Testament addressed it. Jesus as the Messiah of God, in his cross, identifies
with those who are weak and lowly, obscure and forgettable -- indeed, those
defined as God-foresaken -- so that in his resurrection he can gather them and
present them to God as those who are most precious, that is, set apart for
mercy. Most people I know came away from the movie awed at the level of suffering
Jesus endured. It was superhuman, and the fact that people came away with
that reaction reveals, I believe, one of the major theological problems with
Gibson's presentation. No one I know came away from the theater identifying with
the sufferings of Christ, as the New Testament bids us to do. To the
contrary, they were so awed at the level of heroic suffering that Gibson presented on
the screen, that they were distanced from the Christ. For many, Gibson's
presentation of the sufferings of Christ simply put their small sufferings to
shame. That is not what the cross of Christ is intended to do in the New
Testament Gospels' presentation -- at least, not "simply" that, as I read those
Second, Gibson presents the Passion as though the great nemesis that Jesus
had to deal with was the devil, that spooky androgynous figure who floats
throughout the film. In this regard, Gibson frames the Passion in a classical
Manichean framework of good versus evil with the "good" and the "evil" easily
identified on the screen. Jesus and a few others in the film, especially Mary, are
easily identified as the good, while the bulk of the people, especially the
Jews (amongst whom the evil one floats) are easily identified as the evil.
While it is true that the struggle between good and evil is a common subtheme in
the New Testament (God's judgment and death sentence upon sin and evil is well
attested) the dominant theme in the Passion (and the gospels generally, as
they interpret the passion) is not a good -versus-evil struggle. Rather, it is
God's mercy versus God's judgment, the redemption of sinners, the plea
"Father, forgive them [for my sake] for they know not what they do." In the Passion,
Jesus, the Son of God, takes the side of sinners before God the judge,
pleading for mercy. One can easily see here the Abrahamic tradition being carried
forward: just as Abraham pleads mercy, not judgment, for Sodom and Gomorrah,
now Jesus pleads mercy, not judgment, for the whole world. Here is a voice
calling for the end of, not the exacerbation of, the culture wars by inviting eve
ryone to die to self through him: in a word, to repent. Of course, the
paradox and intrigue of this confrontation is mind-boggling and there is no way to
depict it with the lens of a camera. It needs commentary! Something that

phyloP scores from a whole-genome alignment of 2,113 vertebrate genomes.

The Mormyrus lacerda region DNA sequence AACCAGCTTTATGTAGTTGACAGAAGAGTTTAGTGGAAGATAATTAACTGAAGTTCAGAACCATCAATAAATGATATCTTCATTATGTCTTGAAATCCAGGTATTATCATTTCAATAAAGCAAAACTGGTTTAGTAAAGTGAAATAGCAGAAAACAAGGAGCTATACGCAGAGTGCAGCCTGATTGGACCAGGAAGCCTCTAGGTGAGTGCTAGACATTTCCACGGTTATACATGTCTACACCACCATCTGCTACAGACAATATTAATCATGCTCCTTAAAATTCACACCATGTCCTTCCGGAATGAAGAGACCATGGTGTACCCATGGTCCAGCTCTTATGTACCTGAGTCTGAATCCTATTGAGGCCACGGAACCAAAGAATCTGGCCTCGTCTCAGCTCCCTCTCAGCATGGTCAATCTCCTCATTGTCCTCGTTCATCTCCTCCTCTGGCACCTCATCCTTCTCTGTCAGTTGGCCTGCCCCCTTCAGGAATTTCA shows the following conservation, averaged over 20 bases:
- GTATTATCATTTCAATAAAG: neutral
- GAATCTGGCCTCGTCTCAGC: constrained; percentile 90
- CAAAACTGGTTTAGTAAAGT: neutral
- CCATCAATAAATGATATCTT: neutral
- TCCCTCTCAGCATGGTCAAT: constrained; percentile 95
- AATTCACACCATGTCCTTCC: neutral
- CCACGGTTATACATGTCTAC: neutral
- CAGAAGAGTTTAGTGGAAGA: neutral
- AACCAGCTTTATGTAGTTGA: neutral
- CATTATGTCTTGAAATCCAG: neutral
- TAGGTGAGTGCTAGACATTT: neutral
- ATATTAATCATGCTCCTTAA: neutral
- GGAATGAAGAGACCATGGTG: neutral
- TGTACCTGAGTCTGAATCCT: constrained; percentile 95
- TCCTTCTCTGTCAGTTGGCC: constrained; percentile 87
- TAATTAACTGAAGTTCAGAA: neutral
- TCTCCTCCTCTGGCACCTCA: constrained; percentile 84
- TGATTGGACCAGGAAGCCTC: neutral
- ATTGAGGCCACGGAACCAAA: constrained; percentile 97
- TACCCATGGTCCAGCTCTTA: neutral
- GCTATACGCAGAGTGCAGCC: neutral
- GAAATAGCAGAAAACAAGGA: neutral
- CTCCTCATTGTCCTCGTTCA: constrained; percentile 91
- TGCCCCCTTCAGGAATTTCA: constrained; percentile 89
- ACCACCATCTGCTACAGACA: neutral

Gibson doesn't do much of. As pure historical event, so it seems to me, as Jesus
breathes his last dying breath, we have no way of knowing what the outcome
will be. Has God abandoned him along with his cause? Or will the Father receive
his spirit? That is, will the spirit of Christ's mercy (marked by forgiveness
and life) trump the spirit of judgment, of retribution (marked by judgment
and death)? For the New Testament the answer to this question is the
resurrection and the proclamation of forgiveness in the name of Jesus. Moreover, the
"truth" of Jesus' Passion, the way of mercy over judgment, can be presented to
the world only as believers live humbly and repentantly in the world: not as
crusaders of the culture wars, even though they find themselves in that war, but
as cross-bearing servants, willing to be ordinary people, suffering quietly,
obscurely, unimpressively, unheroically, for the sake of their neighbors and
their world, regardless of who they are.
Wednesday, April 07, 2004
In this case, church has also to do with possessions, the sharing of the whole congregation of everything, so that all things belong to all, in order to bear each other's burdens. This is a dramatic re-ordering of church, not along hierarchical lines, or by way of ecclesiology, but through an eschatological and perichoretic here-and-now-ness. Try preaching this one on Easter. The liturgy might look like this:
Presiding Minister: Alleluia! Christ is risen.
Congregation: He is risen indeed. Here, have my last month's pay check.
Presiding Minister: Easter is here, and I've decided to share my pension with Bob, the janitor.
Congregation: Christ is alive! Indeed, your sins have been rolled away.
Presiding Minister: Like the empty tomb, so is my wallet.
Congregation: Christ is alive! We'll pray for you.
Presiding Minister: You have nothing of your own, but all have the assurance of salvation.
Congregation: Christ is alive! But what about my XBox? Can I keep that?
Presiding Minister: The grave is now open, and I see no XBox.
Congregation: Christ is alive! The disciples run with joy to see for themselves that there is indeed no XBox.
Presiding Minister: The glorious news of Easter is spreading fast.
C: Christ is alive. Let's start a commune together.
Presiding Minister: Alleluia! Who's cooking supper. I'll come over.
Congregation: He is risen indeed! All together now.
Over the intercom system, the repeated but fading sound of the Beatles singing "All together now... all together now" can be heard.
Monday, April 05, 2004